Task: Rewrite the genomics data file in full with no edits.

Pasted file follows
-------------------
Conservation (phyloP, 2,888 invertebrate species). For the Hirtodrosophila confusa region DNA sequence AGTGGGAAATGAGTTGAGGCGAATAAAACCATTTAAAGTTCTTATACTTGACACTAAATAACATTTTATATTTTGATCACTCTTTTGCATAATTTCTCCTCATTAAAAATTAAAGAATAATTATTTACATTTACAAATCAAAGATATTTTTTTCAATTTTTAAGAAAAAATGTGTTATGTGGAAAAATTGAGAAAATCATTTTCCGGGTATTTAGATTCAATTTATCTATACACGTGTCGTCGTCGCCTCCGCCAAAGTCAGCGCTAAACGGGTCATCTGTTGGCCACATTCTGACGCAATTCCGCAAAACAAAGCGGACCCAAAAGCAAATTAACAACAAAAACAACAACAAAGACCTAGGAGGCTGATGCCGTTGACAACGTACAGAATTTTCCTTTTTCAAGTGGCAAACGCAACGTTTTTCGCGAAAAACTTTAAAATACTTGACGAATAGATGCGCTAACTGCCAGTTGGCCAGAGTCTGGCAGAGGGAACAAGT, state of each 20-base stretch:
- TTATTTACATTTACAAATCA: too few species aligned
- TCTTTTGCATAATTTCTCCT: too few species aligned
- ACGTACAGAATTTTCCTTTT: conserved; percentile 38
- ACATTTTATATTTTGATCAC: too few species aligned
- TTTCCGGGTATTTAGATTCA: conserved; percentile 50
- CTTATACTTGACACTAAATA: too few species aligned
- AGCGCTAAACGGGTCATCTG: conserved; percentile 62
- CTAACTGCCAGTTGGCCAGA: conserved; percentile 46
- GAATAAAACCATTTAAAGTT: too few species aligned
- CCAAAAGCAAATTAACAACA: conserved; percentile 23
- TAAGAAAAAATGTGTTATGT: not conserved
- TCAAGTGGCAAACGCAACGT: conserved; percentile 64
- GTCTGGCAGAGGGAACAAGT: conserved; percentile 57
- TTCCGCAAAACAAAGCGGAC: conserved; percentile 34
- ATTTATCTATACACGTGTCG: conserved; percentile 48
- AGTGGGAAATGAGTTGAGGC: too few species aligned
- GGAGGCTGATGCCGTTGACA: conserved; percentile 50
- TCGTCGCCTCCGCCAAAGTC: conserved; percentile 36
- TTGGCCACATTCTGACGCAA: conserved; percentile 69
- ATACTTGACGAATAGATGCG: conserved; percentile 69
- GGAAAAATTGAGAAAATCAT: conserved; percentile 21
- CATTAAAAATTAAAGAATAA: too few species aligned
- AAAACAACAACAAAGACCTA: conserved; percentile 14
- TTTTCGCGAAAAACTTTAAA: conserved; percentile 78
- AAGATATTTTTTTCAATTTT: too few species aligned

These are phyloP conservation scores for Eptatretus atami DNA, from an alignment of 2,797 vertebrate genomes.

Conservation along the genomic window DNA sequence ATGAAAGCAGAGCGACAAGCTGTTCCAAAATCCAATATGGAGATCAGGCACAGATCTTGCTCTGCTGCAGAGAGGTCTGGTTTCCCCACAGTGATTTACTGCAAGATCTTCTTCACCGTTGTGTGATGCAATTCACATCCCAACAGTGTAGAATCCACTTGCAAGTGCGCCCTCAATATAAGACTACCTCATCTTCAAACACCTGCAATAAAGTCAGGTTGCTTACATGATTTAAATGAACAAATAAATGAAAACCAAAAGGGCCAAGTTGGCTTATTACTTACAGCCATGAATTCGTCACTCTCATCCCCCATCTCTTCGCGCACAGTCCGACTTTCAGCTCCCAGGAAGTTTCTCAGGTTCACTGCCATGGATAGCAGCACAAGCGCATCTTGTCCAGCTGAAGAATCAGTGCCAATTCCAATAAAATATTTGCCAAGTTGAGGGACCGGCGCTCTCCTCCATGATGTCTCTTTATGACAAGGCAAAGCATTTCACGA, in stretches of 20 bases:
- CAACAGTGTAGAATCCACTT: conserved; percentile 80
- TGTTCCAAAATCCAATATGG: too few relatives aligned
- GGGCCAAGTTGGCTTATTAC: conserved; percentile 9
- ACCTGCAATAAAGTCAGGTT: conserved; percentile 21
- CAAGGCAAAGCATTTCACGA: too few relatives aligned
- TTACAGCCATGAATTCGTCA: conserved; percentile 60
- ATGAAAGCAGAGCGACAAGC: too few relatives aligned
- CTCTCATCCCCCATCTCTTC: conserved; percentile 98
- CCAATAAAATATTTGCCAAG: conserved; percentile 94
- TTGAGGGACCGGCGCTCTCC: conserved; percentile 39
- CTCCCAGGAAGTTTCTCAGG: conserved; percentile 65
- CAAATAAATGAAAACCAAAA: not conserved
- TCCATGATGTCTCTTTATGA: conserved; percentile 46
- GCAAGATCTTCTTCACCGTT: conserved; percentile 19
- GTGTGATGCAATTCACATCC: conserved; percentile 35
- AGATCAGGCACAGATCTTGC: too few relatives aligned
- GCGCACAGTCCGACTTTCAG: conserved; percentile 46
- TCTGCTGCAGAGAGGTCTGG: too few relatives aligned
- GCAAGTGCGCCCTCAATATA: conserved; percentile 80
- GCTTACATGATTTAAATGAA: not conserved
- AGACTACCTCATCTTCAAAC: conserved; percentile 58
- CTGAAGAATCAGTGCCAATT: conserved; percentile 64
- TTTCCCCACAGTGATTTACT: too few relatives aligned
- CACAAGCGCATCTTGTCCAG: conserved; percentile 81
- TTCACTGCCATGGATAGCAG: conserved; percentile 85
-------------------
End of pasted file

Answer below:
Conservation (phyloP, 2,888 invertebrate species). For the Hirtodrosophila confusa region DNA sequence AGTGGGAAATGAGTTGAGGCGAATAAAACCATTTAAAGTTCTTATACTTGACACTAAATAACATTTTATATTTTGATCACTCTTTTGCATAATTTCTCCTCATTAAAAATTAAAGAATAATTATTTACATTTACAAATCAAAGATATTTTTTTCAATTTTTAAGAAAAAATGTGTTATGTGGAAAAATTGAGAAAATCATTTTCCGGGTATTTAGATTCAATTTATCTATACACGTGTCGTCGTCGCCTCCGCCAAAGTCAGCGCTAAACGGGTCATCTGTTGGCCACATTCTGACGCAATTCCGCAAAACAAAGCGGACCCAAAAGCAAATTAACAACAAAAACAACAACAAAGACCTAGGAGGCTGATGCCGTTGACAACGTACAGAATTTTCCTTTTTCAAGTGGCAAACGCAACGTTTTTCGCGAAAAACTTTAAAATACTTGACGAATAGATGCGCTAACTGCCAGTTGGCCAGAGTCTGGCAGAGGGAACAAGT, state of each 20-base stretch:
- TTATTTACATTTACAAATCA: too few species aligned
- TCTTTTGCATAATTTCTCCT: too few species aligned
- ACGTACAGAATTTTCCTTTT: conserved; percentile 38
- ACATTTTATATTTTGATCAC: too few species aligned
- TTTCCGGGTATTTAGATTCA: conserved; percentile 50
- CTTATACTTGACACTAAATA: too few species aligned
- AGCGCTAAACGGGTCATCTG: conserved; percentile 62
- CTAACTGCCAGTTGGCCAGA: conserved; percentile 46
- GAATAAAACCATTTAAAGTT: too few species aligned
- CCAAAAGCAAATTAACAACA: conserved; percentile 23
- TAAGAAAAAATGTGTTATGT: not conserved
- TCAAGTGGCAAACGCAACGT: conserved; percentile 64
- GTCTGGCAGAGGGAACAAGT: conserved; percentile 57
- TTCCGCAAAACAAAGCGGAC: conserved; percentile 34
- ATTTATCTATACACGTGTCG: conserved; percentile 48
- AGTGGGAAATGAGTTGAGGC: too few species aligned
- GGAGGCTGATGCCGTTGACA: conserved; percentile 50
- TCGTCGCCTCCGCCAAAGTC: conserved; percentile 36
- TTGGCCACATTCTGACGCAA: conserved; percentile 69
- ATACTTGACGAATAGATGCG: conserved; percentile 69
- GGAAAAATTGAGAAAATCAT: conserved; percentile 21
- CATTAAAAATTAAAGAATAA: too few species aligned
- AAAACAACAACAAAGACCTA: conserved; percentile 14
- TTTTCGCGAAAAACTTTAAA: conserved; percentile 78
- AAGATATTTTTTTCAATTTT: too few species aligned

These are phyloP conservation scores for Eptatretus atami DNA, from an alignment of 2,797 vertebrate genomes.

Conservation along the genomic window DNA sequence ATGAAAGCAGAGCGACAAGCTGTTCCAAAATCCAATATGGAGATCAGGCACAGATCTTGCTCTGCTGCAGAGAGGTCTGGTTTCCCCACAGTGATTTACTGCAAGATCTTCTTCACCGTTGTGTGATGCAATTCACATCCCAACAGTGTAGAATCCACTTGCAAGTGCGCCCTCAATATAAGACTACCTCATCTTCAAACACCTGCAATAAAGTCAGGTTGCTTACATGATTTAAATGAACAAATAAATGAAAACCAAAAGGGCCAAGTTGGCTTATTACTTACAGCCATGAATTCGTCACTCTCATCCCCCATCTCTTCGCGCACAGTCCGACTTTCAGCTCCCAGGAAGTTTCTCAGGTTCACTGCCATGGATAGCAGCACAAGCGCATCTTGTCCAGCTGAAGAATCAGTGCCAATTCCAATAAAATATTTGCCAAGTTGAGGGACCGGCGCTCTCCTCCATGATGTCTCTTTATGACAAGGCAAAGCATTTCACGA, in stretches of 20 bases:
- CAACAGTGTAGAATCCACTT: conserved; percentile 80
- TGTTCCAAAATCCAATATGG: too few relatives aligned
- GGGCCAAGTTGGCTTATTAC: conserved; percentile 9
- ACCTGCAATAAAGTCAGGTT: conserved; percentile 21
- CAAGGCAAAGCATTTCACGA: too few relatives aligned
- TTACAGCCATGAATTCGTCA: conserved; percentile 60
- ATGAAAGCAGAGCGACAAGC: too few relatives aligned
- CTCTCATCCCCCATCTCTTC: conserved; percentile 98
- CCAATAAAATATTTGCCAAG: conserved; percentile 94
- TTGAGGGACCGGCGCTCTCC: conserved; percentile 39
- CTCCCAGGAAGTTTCTCAGG: conserved; percentile 65
- CAAATAAATGAAAACCAAAA: not conserved
- TCCATGATGTCTCTTTATGA: conserved; percentile 46
- GCAAGATCTTCTTCACCGTT: conserved; percentile 19
- GTGTGATGCAATTCACATCC: conserved; percentile 35
- AGATCAGGCACAGATCTTGC: too few relatives aligned
- GCGCACAGTCCGACTTTCAG: conserved; percentile 46
- TCTGCTGCAGAGAGGTCTGG: too few relatives aligned
- GCAAGTGCGCCCTCAATATA: conserved; percentile 80
- GCTTACATGATTTAAATGAA: not conserved
- AGACTACCTCATCTTCAAAC: conserved; percentile 58
- CTGAAGAATCAGTGCCAATT: conserved; percentile 64
- TTTCCCCACAGTGATTTACT: too few relatives aligned
- CACAAGCGCATCTTGTCCAG: conserved; percentile 81
- TTCACTGCCATGGATAGCAG: conserved; percentile 85